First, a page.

Staci Bishop

Tuesday, December 27, 2011

Going For It!

Today, I'm enrolling to receive my doula certification. I'm finally going for it! I say finally because I've known that I want to work with moms and babies for a while now. More like years. I rolled around the idea of becoming a midwife but I'm not 100% certain that this is the best fit for our family right now. However, I can no longer fight the urge to support women in a more official role.

I've been handing out information and advice for quite some time. It's no secret that I'm a wealth of information when it comes to pregnancy, childbirth, and babies. I love talking about all of those things. I love comforting anxious new moms, hearing about their prenatal appointments, and explaining common pregnancy ailments. I love when moms ask me questions and giving them resources to research on their own. I love birth stories. I love settling down a fussy newborn and seeing that baby snuggled up to their momma. I love encouraging moms to breastfeed and sharing tried-and-true parenting tips. I love coaching moms to trust their instincts. I love it all!

About 6-8 months ago I thought I was finally ready to proceed with training. I researched several different programs and settled on the one I felt was best. I planned to complete certifications for labor doula, post-partum doula, and breastfeeding counselor. I was still working out how to pay for it but went ahead and started on the assigned book list. Through reading, I had to face my own issues with the pregnancy, labor, and the delivery of my own 1st born. It was emotional and, ultimately, I decided I wasn't ready. Ironically enough, not long after this, my husband lost his job so everything got pushed to the wayside.

Fast forward until recently where 3 of my closest friends are pregnant at the same time. These past couple of months have been so joyous as we have talked through their pregnancies, their fears, their desires. Two have asked me to be at their birth and I am so deeply honored. To be trusted in such an intimate way is an amazing feeling. My third friend just delivered her sweet baby last week. I absolutely could not wait to go and visit them. That encounter confirmed that I have to do SOMEthing. I just can't resist it any longer. I started contemplating how I would pay for my certification. I decided that I would just start with my labor doula training and go from there. At least it was a start. Then, for Christmas, my in-laws gave us a rather generous gift with the instructions to "use it wisely." It's like all the stars aligned. Pursuing my passion is probably the wisest thing I know to do.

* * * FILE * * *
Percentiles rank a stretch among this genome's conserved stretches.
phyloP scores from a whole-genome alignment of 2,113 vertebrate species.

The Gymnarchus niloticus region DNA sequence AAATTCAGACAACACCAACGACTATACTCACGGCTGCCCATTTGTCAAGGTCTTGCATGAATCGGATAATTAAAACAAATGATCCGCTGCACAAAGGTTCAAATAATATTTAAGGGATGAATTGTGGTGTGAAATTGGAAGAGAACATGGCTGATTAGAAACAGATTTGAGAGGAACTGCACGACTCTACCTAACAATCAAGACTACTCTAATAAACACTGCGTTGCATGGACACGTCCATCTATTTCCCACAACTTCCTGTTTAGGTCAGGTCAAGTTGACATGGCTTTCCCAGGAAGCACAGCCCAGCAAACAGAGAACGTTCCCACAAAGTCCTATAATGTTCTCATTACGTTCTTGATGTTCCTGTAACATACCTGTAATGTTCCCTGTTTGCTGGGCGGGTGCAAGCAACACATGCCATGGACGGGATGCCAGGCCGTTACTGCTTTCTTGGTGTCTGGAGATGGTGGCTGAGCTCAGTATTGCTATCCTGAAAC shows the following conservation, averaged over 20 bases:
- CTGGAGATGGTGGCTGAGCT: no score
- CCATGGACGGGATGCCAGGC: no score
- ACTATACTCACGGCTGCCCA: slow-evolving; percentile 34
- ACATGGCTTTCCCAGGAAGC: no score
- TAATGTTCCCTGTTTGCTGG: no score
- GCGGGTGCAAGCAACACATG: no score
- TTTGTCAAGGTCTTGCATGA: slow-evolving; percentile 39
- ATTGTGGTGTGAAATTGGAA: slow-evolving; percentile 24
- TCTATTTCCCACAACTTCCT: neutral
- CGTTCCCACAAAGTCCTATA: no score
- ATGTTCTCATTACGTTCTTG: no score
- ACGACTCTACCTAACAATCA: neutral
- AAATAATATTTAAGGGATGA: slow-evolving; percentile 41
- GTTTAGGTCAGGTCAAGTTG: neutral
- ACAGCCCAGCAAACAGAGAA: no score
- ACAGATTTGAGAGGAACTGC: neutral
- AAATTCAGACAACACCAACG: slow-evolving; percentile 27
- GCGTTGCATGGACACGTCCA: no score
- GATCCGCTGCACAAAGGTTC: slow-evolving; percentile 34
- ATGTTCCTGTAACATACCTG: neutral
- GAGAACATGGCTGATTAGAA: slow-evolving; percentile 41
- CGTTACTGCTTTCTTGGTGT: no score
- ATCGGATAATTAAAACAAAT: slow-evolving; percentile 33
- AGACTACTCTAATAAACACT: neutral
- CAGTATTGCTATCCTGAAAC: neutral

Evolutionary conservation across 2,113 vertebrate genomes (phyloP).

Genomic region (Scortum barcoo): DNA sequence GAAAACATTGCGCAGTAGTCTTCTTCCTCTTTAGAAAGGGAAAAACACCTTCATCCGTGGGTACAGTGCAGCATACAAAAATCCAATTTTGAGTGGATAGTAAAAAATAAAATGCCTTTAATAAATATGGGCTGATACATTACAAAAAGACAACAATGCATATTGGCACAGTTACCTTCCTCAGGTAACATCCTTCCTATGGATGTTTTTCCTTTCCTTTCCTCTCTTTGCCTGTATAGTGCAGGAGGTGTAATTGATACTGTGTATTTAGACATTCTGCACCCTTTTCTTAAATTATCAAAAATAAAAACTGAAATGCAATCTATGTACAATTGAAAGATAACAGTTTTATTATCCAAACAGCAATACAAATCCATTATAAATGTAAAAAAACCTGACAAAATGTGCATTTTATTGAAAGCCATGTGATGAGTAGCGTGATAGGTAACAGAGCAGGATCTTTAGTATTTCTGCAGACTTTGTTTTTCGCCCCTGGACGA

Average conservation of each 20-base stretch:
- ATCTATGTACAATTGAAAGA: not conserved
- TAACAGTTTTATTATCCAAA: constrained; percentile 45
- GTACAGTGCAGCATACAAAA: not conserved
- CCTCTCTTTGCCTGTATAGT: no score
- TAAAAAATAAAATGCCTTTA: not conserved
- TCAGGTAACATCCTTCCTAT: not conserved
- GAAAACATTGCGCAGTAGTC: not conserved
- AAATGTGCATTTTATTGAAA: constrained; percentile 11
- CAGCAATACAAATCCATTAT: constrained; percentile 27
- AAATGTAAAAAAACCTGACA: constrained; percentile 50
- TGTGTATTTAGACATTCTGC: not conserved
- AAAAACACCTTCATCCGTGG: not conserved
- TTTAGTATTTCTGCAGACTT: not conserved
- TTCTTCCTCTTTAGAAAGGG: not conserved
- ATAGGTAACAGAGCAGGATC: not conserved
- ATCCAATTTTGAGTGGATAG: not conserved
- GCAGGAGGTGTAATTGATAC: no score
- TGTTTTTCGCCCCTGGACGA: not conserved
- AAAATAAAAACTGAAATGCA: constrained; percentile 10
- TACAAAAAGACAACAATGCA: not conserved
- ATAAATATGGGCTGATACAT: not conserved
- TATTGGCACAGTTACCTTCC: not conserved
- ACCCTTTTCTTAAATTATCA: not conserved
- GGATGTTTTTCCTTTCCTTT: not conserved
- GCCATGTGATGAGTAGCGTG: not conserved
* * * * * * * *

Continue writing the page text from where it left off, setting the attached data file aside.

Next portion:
I am beyond thrilled to begin training. This has been a long-time goal of mine and I'm actually going for it. Whoo Hoo!

Monday, December 26, 2011

REVIEW: Pregnant In America (Documentary)

  • Overview
I was recently able to watch Pregnant In America and I cannot say enough positive things about this documentary. I honestly wish every expectant mother and father in the U.S. could watch it. It exposes some very interesting pieces to the American maternity care puzzle.

I love that this film was directed, filmed, and produced by a father-to-be simply seeking out the truth. On his wedding day, he vowed to protect his wife. When she became pregnant, they began a journey to know their options for childbirth. The result is a very powerful disclosure of what is going wrong with the maternity system in the U.S. Below you will find direct quotes from the movie, which pretty much sum up everything I wish the general public knew.

I think the worst thing we are doing to women is not telling them the truth. -Barbara Harper, RN

There are 4 million births each year in the U.S and 98% of them occur in hospitals. Yet, our country is 28th on the list of infant mortality rate.

We aren't saving any more babies with all this technology.

We have, for 50 years, been brainwashing American women about childbirth, about how dangerous it is, how all the terrible things that can go wrong, and how you need to be in the hospital where all the doctors are, where all the machines are, and all the operating tables so that we can take care of those horrendous emergencies when they occur. It is absoletely not true. - Dr. Marsden Wagoner
  • Induction
In my opinion, induction is the #1 barrier to a healthy, happy delivery for mom and baby. An induction commonly leads to one intervention after another. In fact, 50% of inductions end in a C-section. The main reason for induction is convenience, for parents, for doctors, for hospitals, which I think is absolutely absurd.

The pharmacological induction of labor is one of the most serious, drastic and dangerous interventions that you can make. - Dr. Marsden Wagoner